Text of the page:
Scofield Revisits His Past in Jazz at Lincoln Center Concert


John Scofield performed songs from 1976’s Blue Matter and 1996’s Quiet during a retrospective of his work at Jazz at Lincoln Center May 5–6.

(Photo: Courtesy Marone))

While still basking in the glow of his recent Best Jazz Instrumental Album Grammy win for Country For Old Men (Impulse!) and getting ready for the June release of Hudson, the debut outing of a new all-star band featuring drummer Jack DeJohnette, bassist Larry Grenadier and keyboardist John Medeski, guitarist John Scofield went back in time to recreate the music of two potent albums from his past—1986’s Blue Matter and 1996’s Quiet— in a retrospective concert held at Jazz at Lincoln Center’s Appel Room May 5–6 in New York City. Curated by Jazz at Lincoln Center’s Jason Olaine, this rare evening presented two complementary sides of Scofield’s considerable musicality.

Just as Miles Davis had revisited tunes from Sketches Of Spain at the 1991 Montreal Jazz Festival 30 years after he recorded that classic material, Scofield looked back fondly on Blue Matter in his two-night engagement. As he said after the show, “Now I’m a different person, I’m into different stuff, but I’m really glad that I did it. Because what I learned was that I’m very proud of that music and that it was really fun and inspiring for me to go back and play that music with those guys. We hadn’t played together in 30 years, but the rehearsal was this joy-fest, because we all really became good friends back in the ’80s, and we haven’t spent much time together since then. So it just felt like home to me.”

Blue Matter captured a quintessentially mid-’80s sound in its tightly executed unisons, intricate stop-time lines and funk-fusion underpinnings of Scofield’s urgent electric guitar in synch with Gary Grainger’s bright slap bass and drummer Dennis Chambers’ powerhouse groove. Filling out the quartet this evening, providing a distinctly ’80s edge, was veteran keyboardist-arranger Jim Beard, who did not appear on the original Gramavision album but did tour with the Scofield band during the mid 1980s.

The Blue Matter band opened their half of the show with “Dance Me Home” (which actually was from 1988’s Loud Jazz), setting a dynamic tone with Chambers’ double bass drum locked up with rhythm partner Grainger. They delivered an upbeat vibe on the calypso flavored “So You Say,” then conjured up a D.C. go-go beat on the slow-grooving funk of “Blue Matter.”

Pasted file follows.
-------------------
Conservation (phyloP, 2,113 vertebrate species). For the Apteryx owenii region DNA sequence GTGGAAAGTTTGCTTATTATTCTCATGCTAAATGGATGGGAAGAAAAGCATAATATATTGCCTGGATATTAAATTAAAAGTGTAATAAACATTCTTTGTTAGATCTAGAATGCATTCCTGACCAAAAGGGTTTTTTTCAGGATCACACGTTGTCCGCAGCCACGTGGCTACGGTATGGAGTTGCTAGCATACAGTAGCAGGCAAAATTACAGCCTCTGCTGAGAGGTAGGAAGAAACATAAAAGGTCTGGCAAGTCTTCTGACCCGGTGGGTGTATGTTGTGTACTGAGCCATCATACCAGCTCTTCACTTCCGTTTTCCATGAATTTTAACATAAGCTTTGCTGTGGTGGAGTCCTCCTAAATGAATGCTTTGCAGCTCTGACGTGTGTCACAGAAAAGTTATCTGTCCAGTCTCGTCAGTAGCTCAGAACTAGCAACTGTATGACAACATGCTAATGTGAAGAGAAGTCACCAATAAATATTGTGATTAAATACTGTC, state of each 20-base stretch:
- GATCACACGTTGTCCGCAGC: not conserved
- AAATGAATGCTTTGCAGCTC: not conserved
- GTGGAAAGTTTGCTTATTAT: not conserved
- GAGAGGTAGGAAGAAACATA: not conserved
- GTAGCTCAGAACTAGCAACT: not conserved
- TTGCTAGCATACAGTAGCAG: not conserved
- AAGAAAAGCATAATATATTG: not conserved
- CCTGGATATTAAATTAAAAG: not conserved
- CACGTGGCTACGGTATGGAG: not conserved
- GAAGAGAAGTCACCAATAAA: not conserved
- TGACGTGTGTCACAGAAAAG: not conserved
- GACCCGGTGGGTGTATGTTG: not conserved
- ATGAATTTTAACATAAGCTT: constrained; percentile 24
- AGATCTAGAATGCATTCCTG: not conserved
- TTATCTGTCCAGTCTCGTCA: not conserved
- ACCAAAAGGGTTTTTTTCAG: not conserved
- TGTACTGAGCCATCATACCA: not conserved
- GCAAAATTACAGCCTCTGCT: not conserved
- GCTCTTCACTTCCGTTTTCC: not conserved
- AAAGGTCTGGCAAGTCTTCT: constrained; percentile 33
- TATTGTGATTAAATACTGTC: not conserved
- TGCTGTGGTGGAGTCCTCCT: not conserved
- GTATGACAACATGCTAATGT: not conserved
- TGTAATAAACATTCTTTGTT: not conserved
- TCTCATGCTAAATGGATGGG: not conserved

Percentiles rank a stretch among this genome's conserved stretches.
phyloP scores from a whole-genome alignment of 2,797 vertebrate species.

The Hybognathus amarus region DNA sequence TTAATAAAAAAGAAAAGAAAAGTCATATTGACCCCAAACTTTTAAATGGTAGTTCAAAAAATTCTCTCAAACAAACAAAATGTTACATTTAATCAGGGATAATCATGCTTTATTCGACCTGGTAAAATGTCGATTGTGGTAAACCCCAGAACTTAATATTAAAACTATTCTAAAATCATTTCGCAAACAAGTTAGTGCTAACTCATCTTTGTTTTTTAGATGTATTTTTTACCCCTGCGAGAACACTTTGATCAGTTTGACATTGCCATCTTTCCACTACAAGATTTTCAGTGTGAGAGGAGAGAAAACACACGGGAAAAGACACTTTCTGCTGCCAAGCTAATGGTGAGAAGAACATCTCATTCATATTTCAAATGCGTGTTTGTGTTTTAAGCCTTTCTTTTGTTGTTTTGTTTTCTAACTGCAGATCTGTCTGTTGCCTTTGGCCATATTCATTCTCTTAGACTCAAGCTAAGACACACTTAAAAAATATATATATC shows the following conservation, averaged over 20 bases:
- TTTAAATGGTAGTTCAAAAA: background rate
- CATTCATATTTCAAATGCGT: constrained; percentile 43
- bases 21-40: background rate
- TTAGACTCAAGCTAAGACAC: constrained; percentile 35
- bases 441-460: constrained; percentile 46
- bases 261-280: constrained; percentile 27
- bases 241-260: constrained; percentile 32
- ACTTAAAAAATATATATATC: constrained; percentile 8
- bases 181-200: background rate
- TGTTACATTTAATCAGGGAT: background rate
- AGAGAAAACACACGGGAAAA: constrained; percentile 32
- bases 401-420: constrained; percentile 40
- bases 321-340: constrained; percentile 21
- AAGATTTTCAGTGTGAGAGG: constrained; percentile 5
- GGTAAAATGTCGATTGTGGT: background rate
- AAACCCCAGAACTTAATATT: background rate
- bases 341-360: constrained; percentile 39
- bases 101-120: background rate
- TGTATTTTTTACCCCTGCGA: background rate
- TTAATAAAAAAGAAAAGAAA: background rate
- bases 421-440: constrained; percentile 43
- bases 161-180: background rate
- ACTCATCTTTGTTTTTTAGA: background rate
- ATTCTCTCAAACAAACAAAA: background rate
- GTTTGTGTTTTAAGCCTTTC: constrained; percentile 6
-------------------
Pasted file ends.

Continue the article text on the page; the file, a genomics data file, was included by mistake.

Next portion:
The guitarist dug in and testified with toe-curling, Albert King-inspired intensity on the gospel-tinged “Heaven Hill.” And they closed their set with the Chambers showcase “Trim,” which had the drummer morphing into Tony Williams’ signature shuffle beat on Stanley Clarke’s jam-oriented “Lopsy Lu” before unleashing with polyrhythmic aplomb against a full band ostinato. “The first night was just sort of getting through the cobwebs,” Scofield said of playing this material 30 years later. “And then the second night it was, ‘OK, we got it down, let’s burn!’” And so they did, with compelling authority.

On his aptly-titled 1997 Verve release, Quiet, Scofield performed strictly on nylon string guitar in a subdued nonet setting—his Birth Of The Cool, if you will. For this concert, he stuck with his black 1985 Ibanez semi hollow electric guitar, providing a bit more bite on lush offerings like “After The Fact,” “Tulle” and “Hold That Thought.”

Saxophonist Joe Lovano (filling in for Wayne Shorter, who had played on the original recording) embraced this mellow material with a sense of propriety, delivering some passionate and poignant tenor solos along the way.

The sensitive rhythm tandem of drummer Bill Stewart and bassist Larry Grenadier played with consummate elegance throughout the set, while the combination of two French horns (John Clark, Jeffrey Scott), flugelhorn (Michael Rodriguez), bass clarinet (Roger Rosenberg) and English horn (Charles Pillow) provided the requisite warmth and luxurious tones befitting the album’s title. And the guitarist, who played straight to the amp with no effects on this program, imbued each melodic nugget with his signature six-string flow and bent-string expressions. DB

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